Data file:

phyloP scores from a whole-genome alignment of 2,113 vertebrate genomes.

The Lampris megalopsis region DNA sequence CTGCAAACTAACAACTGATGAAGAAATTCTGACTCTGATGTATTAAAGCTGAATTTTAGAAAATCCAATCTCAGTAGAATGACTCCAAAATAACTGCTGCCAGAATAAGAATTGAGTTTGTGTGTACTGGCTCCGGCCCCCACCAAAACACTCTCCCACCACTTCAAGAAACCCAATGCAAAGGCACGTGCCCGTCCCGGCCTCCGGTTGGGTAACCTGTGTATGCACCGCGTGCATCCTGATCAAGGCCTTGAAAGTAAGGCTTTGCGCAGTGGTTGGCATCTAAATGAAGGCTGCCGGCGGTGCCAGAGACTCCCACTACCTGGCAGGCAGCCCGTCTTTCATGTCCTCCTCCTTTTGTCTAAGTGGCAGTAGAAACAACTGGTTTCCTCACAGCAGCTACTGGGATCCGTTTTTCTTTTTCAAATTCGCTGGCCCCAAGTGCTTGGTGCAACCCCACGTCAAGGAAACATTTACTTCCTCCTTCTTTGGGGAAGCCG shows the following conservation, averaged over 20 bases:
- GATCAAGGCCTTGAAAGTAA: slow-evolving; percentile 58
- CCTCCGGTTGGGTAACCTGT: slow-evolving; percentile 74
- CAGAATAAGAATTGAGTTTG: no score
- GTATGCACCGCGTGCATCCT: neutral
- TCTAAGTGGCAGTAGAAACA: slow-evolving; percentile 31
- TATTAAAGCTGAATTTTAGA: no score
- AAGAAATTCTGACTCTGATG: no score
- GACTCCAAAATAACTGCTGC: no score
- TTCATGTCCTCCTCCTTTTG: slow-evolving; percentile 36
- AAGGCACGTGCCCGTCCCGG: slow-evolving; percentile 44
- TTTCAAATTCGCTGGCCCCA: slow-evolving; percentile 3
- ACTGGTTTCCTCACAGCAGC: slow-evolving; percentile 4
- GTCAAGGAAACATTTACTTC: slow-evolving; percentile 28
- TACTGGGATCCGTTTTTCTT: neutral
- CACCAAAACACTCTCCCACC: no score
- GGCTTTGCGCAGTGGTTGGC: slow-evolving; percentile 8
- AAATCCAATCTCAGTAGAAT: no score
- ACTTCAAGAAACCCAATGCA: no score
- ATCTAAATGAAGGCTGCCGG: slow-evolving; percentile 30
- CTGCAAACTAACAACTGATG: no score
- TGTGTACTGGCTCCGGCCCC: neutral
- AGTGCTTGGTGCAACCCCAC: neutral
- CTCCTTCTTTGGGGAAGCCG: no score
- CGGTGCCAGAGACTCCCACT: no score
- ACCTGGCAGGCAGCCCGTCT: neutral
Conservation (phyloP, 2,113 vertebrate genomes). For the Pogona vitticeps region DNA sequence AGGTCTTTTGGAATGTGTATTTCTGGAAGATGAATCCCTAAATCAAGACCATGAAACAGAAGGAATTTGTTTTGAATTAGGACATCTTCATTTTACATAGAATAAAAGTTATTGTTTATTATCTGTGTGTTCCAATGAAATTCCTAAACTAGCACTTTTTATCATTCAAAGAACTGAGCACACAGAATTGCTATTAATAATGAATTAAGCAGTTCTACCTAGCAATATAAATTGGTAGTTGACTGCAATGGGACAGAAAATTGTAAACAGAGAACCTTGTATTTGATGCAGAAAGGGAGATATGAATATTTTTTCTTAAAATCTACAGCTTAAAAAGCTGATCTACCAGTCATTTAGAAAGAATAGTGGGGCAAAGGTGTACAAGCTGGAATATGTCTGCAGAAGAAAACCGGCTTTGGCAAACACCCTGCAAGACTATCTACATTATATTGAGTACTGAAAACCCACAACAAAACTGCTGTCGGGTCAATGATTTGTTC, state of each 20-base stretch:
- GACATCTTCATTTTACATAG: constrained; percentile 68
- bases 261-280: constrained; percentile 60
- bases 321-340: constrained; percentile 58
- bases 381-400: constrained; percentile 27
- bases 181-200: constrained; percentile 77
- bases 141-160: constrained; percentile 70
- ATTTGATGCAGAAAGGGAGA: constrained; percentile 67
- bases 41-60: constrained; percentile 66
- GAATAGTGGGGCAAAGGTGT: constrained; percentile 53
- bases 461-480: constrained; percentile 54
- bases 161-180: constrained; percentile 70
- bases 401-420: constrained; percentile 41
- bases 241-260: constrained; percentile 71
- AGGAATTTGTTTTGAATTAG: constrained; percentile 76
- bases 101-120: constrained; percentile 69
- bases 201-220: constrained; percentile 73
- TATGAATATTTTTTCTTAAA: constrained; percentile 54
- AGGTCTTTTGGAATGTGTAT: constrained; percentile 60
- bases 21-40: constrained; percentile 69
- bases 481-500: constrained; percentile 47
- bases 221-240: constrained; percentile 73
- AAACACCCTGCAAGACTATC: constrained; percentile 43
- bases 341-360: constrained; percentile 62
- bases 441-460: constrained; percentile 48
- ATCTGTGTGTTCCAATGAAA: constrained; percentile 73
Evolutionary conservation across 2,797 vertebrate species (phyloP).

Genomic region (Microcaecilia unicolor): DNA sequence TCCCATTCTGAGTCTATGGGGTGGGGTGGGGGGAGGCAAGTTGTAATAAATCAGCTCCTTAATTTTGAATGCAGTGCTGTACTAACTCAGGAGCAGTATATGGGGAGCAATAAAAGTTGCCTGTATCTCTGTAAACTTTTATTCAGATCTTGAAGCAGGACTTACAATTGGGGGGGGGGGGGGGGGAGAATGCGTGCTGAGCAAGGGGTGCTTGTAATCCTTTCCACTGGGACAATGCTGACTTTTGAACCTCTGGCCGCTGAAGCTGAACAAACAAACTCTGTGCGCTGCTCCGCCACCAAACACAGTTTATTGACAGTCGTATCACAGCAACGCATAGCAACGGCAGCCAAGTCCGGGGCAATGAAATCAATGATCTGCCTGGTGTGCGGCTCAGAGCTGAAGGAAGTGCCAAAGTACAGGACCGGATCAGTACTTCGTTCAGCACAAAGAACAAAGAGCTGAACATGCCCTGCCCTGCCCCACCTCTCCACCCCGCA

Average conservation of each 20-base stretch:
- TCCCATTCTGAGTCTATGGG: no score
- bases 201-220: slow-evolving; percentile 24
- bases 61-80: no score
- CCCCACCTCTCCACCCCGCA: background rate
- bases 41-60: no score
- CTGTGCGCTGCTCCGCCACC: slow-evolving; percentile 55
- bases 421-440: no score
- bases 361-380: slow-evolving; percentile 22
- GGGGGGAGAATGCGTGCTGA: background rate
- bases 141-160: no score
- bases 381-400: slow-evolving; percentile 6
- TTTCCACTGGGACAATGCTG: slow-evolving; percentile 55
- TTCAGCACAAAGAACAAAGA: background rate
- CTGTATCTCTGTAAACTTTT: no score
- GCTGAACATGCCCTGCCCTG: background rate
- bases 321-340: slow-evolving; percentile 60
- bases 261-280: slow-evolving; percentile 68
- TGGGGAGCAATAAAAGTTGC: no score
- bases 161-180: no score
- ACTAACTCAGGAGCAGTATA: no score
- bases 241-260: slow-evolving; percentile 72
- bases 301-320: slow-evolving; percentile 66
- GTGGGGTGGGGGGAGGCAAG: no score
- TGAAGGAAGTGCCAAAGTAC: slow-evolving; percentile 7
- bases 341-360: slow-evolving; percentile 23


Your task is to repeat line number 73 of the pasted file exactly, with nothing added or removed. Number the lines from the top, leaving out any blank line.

- bases 261-280: slow-evolving; percentile 68